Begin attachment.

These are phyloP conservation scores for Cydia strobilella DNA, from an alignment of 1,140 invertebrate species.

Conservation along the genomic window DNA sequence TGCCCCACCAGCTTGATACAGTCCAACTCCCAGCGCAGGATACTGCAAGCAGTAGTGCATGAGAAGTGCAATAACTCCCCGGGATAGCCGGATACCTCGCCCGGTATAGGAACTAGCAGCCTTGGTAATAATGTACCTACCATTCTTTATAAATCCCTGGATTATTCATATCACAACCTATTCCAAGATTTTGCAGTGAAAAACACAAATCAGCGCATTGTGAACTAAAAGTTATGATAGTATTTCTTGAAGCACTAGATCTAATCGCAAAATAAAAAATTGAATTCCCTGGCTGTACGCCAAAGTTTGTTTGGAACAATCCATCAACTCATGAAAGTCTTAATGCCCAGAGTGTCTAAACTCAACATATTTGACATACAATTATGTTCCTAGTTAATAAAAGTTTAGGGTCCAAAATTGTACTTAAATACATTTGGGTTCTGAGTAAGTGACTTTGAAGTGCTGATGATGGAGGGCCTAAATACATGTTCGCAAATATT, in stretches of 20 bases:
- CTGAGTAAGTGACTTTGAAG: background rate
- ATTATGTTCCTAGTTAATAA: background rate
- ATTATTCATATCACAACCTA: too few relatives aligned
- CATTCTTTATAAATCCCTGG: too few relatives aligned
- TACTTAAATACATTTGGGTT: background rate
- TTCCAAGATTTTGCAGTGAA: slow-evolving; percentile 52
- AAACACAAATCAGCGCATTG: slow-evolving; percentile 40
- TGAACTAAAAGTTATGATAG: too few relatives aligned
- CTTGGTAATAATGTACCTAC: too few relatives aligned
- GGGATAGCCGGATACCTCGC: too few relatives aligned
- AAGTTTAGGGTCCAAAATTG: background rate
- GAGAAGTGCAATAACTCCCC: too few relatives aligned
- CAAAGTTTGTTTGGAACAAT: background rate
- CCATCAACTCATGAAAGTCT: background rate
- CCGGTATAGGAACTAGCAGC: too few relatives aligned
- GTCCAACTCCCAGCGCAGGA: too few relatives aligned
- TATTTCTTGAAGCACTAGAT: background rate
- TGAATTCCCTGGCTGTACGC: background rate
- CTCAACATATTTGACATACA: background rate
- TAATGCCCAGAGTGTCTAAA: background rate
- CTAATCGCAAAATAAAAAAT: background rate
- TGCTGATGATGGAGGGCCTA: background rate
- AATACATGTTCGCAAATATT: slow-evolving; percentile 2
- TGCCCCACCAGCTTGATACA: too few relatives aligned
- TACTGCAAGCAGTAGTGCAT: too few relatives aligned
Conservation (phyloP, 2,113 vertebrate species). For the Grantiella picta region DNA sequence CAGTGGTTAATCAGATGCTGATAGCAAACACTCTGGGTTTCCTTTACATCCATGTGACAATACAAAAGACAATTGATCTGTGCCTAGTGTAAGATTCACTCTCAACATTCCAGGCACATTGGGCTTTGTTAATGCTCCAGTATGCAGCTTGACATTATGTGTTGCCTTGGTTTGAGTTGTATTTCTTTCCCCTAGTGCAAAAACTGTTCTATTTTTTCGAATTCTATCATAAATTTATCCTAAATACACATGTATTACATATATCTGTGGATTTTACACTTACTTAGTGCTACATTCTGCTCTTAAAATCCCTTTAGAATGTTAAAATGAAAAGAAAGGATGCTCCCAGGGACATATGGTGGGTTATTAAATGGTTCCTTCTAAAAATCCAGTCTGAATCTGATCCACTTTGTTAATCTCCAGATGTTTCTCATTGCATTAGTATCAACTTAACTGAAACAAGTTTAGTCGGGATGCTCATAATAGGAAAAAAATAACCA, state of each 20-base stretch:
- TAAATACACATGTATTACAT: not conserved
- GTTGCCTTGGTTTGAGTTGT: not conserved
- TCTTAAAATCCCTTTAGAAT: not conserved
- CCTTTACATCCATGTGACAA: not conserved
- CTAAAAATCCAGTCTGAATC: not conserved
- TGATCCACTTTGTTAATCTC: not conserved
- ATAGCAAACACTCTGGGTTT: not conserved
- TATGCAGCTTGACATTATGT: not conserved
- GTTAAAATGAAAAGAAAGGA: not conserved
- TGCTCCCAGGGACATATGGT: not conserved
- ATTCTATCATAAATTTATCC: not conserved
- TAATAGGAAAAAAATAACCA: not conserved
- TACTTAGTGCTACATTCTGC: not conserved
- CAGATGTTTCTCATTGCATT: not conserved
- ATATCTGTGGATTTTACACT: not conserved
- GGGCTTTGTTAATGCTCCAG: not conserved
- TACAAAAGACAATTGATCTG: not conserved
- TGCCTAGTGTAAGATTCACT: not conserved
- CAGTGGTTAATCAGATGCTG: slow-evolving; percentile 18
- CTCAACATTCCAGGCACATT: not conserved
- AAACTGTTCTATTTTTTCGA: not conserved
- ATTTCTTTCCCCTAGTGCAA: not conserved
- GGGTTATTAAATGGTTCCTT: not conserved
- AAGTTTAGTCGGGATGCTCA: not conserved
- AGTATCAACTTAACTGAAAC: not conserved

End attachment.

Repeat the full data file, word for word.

These are phyloP conservation scores for Cydia strobilella DNA, from an alignment of 1,140 invertebrate species.

Conservation along the genomic window DNA sequence TGCCCCACCAGCTTGATACAGTCCAACTCCCAGCGCAGGATACTGCAAGCAGTAGTGCATGAGAAGTGCAATAACTCCCCGGGATAGCCGGATACCTCGCCCGGTATAGGAACTAGCAGCCTTGGTAATAATGTACCTACCATTCTTTATAAATCCCTGGATTATTCATATCACAACCTATTCCAAGATTTTGCAGTGAAAAACACAAATCAGCGCATTGTGAACTAAAAGTTATGATAGTATTTCTTGAAGCACTAGATCTAATCGCAAAATAAAAAATTGAATTCCCTGGCTGTACGCCAAAGTTTGTTTGGAACAATCCATCAACTCATGAAAGTCTTAATGCCCAGAGTGTCTAAACTCAACATATTTGACATACAATTATGTTCCTAGTTAATAAAAGTTTAGGGTCCAAAATTGTACTTAAATACATTTGGGTTCTGAGTAAGTGACTTTGAAGTGCTGATGATGGAGGGCCTAAATACATGTTCGCAAATATT, in stretches of 20 bases:
- CTGAGTAAGTGACTTTGAAG: background rate
- ATTATGTTCCTAGTTAATAA: background rate
- ATTATTCATATCACAACCTA: too few relatives aligned
- CATTCTTTATAAATCCCTGG: too few relatives aligned
- TACTTAAATACATTTGGGTT: background rate
- TTCCAAGATTTTGCAGTGAA: slow-evolving; percentile 52
- AAACACAAATCAGCGCATTG: slow-evolving; percentile 40
- TGAACTAAAAGTTATGATAG: too few relatives aligned
- CTTGGTAATAATGTACCTAC: too few relatives aligned
- GGGATAGCCGGATACCTCGC: too few relatives aligned
- AAGTTTAGGGTCCAAAATTG: background rate
- GAGAAGTGCAATAACTCCCC: too few relatives aligned
- CAAAGTTTGTTTGGAACAAT: background rate
- CCATCAACTCATGAAAGTCT: background rate
- CCGGTATAGGAACTAGCAGC: too few relatives aligned
- GTCCAACTCCCAGCGCAGGA: too few relatives aligned
- TATTTCTTGAAGCACTAGAT: background rate
- TGAATTCCCTGGCTGTACGC: background rate
- CTCAACATATTTGACATACA: background rate
- TAATGCCCAGAGTGTCTAAA: background rate
- CTAATCGCAAAATAAAAAAT: background rate
- TGCTGATGATGGAGGGCCTA: background rate
- AATACATGTTCGCAAATATT: slow-evolving; percentile 2
- TGCCCCACCAGCTTGATACA: too few relatives aligned
- TACTGCAAGCAGTAGTGCAT: too few relatives aligned
Conservation (phyloP, 2,113 vertebrate species). For the Grantiella picta region DNA sequence CAGTGGTTAATCAGATGCTGATAGCAAACACTCTGGGTTTCCTTTACATCCATGTGACAATACAAAAGACAATTGATCTGTGCCTAGTGTAAGATTCACTCTCAACATTCCAGGCACATTGGGCTTTGTTAATGCTCCAGTATGCAGCTTGACATTATGTGTTGCCTTGGTTTGAGTTGTATTTCTTTCCCCTAGTGCAAAAACTGTTCTATTTTTTCGAATTCTATCATAAATTTATCCTAAATACACATGTATTACATATATCTGTGGATTTTACACTTACTTAGTGCTACATTCTGCTCTTAAAATCCCTTTAGAATGTTAAAATGAAAAGAAAGGATGCTCCCAGGGACATATGGTGGGTTATTAAATGGTTCCTTCTAAAAATCCAGTCTGAATCTGATCCACTTTGTTAATCTCCAGATGTTTCTCATTGCATTAGTATCAACTTAACTGAAACAAGTTTAGTCGGGATGCTCATAATAGGAAAAAAATAACCA, state of each 20-base stretch:
- TAAATACACATGTATTACAT: not conserved
- GTTGCCTTGGTTTGAGTTGT: not conserved
- TCTTAAAATCCCTTTAGAAT: not conserved
- CCTTTACATCCATGTGACAA: not conserved
- CTAAAAATCCAGTCTGAATC: not conserved
- TGATCCACTTTGTTAATCTC: not conserved
- ATAGCAAACACTCTGGGTTT: not conserved
- TATGCAGCTTGACATTATGT: not conserved
- GTTAAAATGAAAAGAAAGGA: not conserved
- TGCTCCCAGGGACATATGGT: not conserved
- ATTCTATCATAAATTTATCC: not conserved
- TAATAGGAAAAAAATAACCA: not conserved
- TACTTAGTGCTACATTCTGC: not conserved
- CAGATGTTTCTCATTGCATT: not conserved
- ATATCTGTGGATTTTACACT: not conserved
- GGGCTTTGTTAATGCTCCAG: not conserved
- TACAAAAGACAATTGATCTG: not conserved
- TGCCTAGTGTAAGATTCACT: not conserved
- CAGTGGTTAATCAGATGCTG: slow-evolving; percentile 18
- CTCAACATTCCAGGCACATT: not conserved
- AAACTGTTCTATTTTTTCGA: not conserved
- ATTTCTTTCCCCTAGTGCAA: not conserved
- GGGTTATTAAATGGTTCCTT: not conserved
- AAGTTTAGTCGGGATGCTCA: not conserved
- AGTATCAACTTAACTGAAAC: not conserved